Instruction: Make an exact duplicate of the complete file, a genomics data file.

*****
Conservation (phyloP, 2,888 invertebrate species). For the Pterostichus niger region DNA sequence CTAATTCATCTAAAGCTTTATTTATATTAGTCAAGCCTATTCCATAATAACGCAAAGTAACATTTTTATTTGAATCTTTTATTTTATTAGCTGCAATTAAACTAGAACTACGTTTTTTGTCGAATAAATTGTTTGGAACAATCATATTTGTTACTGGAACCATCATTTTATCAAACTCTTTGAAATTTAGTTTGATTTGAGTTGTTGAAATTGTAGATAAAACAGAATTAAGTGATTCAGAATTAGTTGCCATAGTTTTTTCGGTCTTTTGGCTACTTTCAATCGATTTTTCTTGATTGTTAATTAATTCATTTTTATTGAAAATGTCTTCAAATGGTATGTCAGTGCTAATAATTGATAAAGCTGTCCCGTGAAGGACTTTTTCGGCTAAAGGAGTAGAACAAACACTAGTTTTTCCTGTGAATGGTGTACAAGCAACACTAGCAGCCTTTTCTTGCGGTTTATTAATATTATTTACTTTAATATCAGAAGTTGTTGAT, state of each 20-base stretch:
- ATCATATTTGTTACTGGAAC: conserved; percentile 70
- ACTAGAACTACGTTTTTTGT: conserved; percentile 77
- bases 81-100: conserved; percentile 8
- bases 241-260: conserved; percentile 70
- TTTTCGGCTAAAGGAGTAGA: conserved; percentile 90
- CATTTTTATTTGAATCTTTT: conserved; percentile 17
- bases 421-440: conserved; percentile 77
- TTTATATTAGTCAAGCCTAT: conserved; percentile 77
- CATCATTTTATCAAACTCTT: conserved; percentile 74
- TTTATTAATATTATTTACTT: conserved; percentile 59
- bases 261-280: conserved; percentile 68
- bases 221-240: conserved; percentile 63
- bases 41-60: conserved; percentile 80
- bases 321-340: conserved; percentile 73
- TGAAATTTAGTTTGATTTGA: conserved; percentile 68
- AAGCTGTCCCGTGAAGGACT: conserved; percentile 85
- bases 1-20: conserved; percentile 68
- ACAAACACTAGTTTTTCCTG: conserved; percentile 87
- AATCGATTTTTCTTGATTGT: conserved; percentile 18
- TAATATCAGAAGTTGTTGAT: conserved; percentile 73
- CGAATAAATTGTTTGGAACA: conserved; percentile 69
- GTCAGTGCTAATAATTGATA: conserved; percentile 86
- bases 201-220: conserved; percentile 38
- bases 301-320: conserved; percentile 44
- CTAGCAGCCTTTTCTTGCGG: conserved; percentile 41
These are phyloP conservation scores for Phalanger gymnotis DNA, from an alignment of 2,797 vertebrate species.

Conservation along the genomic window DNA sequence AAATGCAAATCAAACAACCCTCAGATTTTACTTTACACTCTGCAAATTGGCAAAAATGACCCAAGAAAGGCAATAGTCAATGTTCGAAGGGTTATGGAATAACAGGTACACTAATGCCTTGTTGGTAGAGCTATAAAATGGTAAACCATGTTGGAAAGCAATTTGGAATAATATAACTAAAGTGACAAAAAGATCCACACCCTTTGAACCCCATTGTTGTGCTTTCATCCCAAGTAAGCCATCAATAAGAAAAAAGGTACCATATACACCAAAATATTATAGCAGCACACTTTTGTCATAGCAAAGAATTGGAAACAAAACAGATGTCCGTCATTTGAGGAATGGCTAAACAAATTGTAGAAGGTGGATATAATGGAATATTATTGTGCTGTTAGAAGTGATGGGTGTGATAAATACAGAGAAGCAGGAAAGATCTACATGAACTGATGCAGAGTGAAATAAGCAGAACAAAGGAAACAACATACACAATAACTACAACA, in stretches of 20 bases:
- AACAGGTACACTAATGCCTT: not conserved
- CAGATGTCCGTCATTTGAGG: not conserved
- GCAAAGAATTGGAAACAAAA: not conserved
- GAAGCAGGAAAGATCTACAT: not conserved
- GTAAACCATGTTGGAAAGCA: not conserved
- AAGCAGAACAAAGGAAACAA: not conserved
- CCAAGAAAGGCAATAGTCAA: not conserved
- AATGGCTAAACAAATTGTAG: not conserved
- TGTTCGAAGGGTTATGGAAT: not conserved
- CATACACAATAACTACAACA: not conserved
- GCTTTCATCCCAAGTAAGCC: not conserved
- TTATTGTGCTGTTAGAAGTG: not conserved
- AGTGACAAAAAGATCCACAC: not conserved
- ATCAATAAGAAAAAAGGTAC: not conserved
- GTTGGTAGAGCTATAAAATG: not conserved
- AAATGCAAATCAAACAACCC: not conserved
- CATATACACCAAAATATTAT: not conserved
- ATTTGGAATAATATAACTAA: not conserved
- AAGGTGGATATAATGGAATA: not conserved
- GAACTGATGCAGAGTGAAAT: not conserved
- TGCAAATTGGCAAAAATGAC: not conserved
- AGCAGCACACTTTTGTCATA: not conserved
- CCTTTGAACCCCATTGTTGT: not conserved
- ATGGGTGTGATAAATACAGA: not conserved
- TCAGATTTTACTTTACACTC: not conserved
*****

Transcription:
Conservation (phyloP, 2,888 invertebrate species). For the Pterostichus niger region DNA sequence CTAATTCATCTAAAGCTTTATTTATATTAGTCAAGCCTATTCCATAATAACGCAAAGTAACATTTTTATTTGAATCTTTTATTTTATTAGCTGCAATTAAACTAGAACTACGTTTTTTGTCGAATAAATTGTTTGGAACAATCATATTTGTTACTGGAACCATCATTTTATCAAACTCTTTGAAATTTAGTTTGATTTGAGTTGTTGAAATTGTAGATAAAACAGAATTAAGTGATTCAGAATTAGTTGCCATAGTTTTTTCGGTCTTTTGGCTACTTTCAATCGATTTTTCTTGATTGTTAATTAATTCATTTTTATTGAAAATGTCTTCAAATGGTATGTCAGTGCTAATAATTGATAAAGCTGTCCCGTGAAGGACTTTTTCGGCTAAAGGAGTAGAACAAACACTAGTTTTTCCTGTGAATGGTGTACAAGCAACACTAGCAGCCTTTTCTTGCGGTTTATTAATATTATTTACTTTAATATCAGAAGTTGTTGAT, state of each 20-base stretch:
- ATCATATTTGTTACTGGAAC: conserved; percentile 70
- ACTAGAACTACGTTTTTTGT: conserved; percentile 77
- bases 81-100: conserved; percentile 8
- bases 241-260: conserved; percentile 70
- TTTTCGGCTAAAGGAGTAGA: conserved; percentile 90
- CATTTTTATTTGAATCTTTT: conserved; percentile 17
- bases 421-440: conserved; percentile 77
- TTTATATTAGTCAAGCCTAT: conserved; percentile 77
- CATCATTTTATCAAACTCTT: conserved; percentile 74
- TTTATTAATATTATTTACTT: conserved; percentile 59
- bases 261-280: conserved; percentile 68
- bases 221-240: conserved; percentile 63
- bases 41-60: conserved; percentile 80
- bases 321-340: conserved; percentile 73
- TGAAATTTAGTTTGATTTGA: conserved; percentile 68
- AAGCTGTCCCGTGAAGGACT: conserved; percentile 85
- bases 1-20: conserved; percentile 68
- ACAAACACTAGTTTTTCCTG: conserved; percentile 87
- AATCGATTTTTCTTGATTGT: conserved; percentile 18
- TAATATCAGAAGTTGTTGAT: conserved; percentile 73
- CGAATAAATTGTTTGGAACA: conserved; percentile 69
- GTCAGTGCTAATAATTGATA: conserved; percentile 86
- bases 201-220: conserved; percentile 38
- bases 301-320: conserved; percentile 44
- CTAGCAGCCTTTTCTTGCGG: conserved; percentile 41
These are phyloP conservation scores for Phalanger gymnotis DNA, from an alignment of 2,797 vertebrate species.

Conservation along the genomic window DNA sequence AAATGCAAATCAAACAACCCTCAGATTTTACTTTACACTCTGCAAATTGGCAAAAATGACCCAAGAAAGGCAATAGTCAATGTTCGAAGGGTTATGGAATAACAGGTACACTAATGCCTTGTTGGTAGAGCTATAAAATGGTAAACCATGTTGGAAAGCAATTTGGAATAATATAACTAAAGTGACAAAAAGATCCACACCCTTTGAACCCCATTGTTGTGCTTTCATCCCAAGTAAGCCATCAATAAGAAAAAAGGTACCATATACACCAAAATATTATAGCAGCACACTTTTGTCATAGCAAAGAATTGGAAACAAAACAGATGTCCGTCATTTGAGGAATGGCTAAACAAATTGTAGAAGGTGGATATAATGGAATATTATTGTGCTGTTAGAAGTGATGGGTGTGATAAATACAGAGAAGCAGGAAAGATCTACATGAACTGATGCAGAGTGAAATAAGCAGAACAAAGGAAACAACATACACAATAACTACAACA, in stretches of 20 bases:
- AACAGGTACACTAATGCCTT: not conserved
- CAGATGTCCGTCATTTGAGG: not conserved
- GCAAAGAATTGGAAACAAAA: not conserved
- GAAGCAGGAAAGATCTACAT: not conserved
- GTAAACCATGTTGGAAAGCA: not conserved
- AAGCAGAACAAAGGAAACAA: not conserved
- CCAAGAAAGGCAATAGTCAA: not conserved
- AATGGCTAAACAAATTGTAG: not conserved
- TGTTCGAAGGGTTATGGAAT: not conserved
- CATACACAATAACTACAACA: not conserved
- GCTTTCATCCCAAGTAAGCC: not conserved
- TTATTGTGCTGTTAGAAGTG: not conserved
- AGTGACAAAAAGATCCACAC: not conserved
- ATCAATAAGAAAAAAGGTAC: not conserved
- GTTGGTAGAGCTATAAAATG: not conserved
- AAATGCAAATCAAACAACCC: not conserved
- CATATACACCAAAATATTAT: not conserved
- ATTTGGAATAATATAACTAA: not conserved
- AAGGTGGATATAATGGAATA: not conserved
- GAACTGATGCAGAGTGAAAT: not conserved
- TGCAAATTGGCAAAAATGAC: not conserved
- AGCAGCACACTTTTGTCATA: not conserved
- CCTTTGAACCCCATTGTTGT: not conserved
- ATGGGTGTGATAAATACAGA: not conserved
- TCAGATTTTACTTTACACTC: not conserved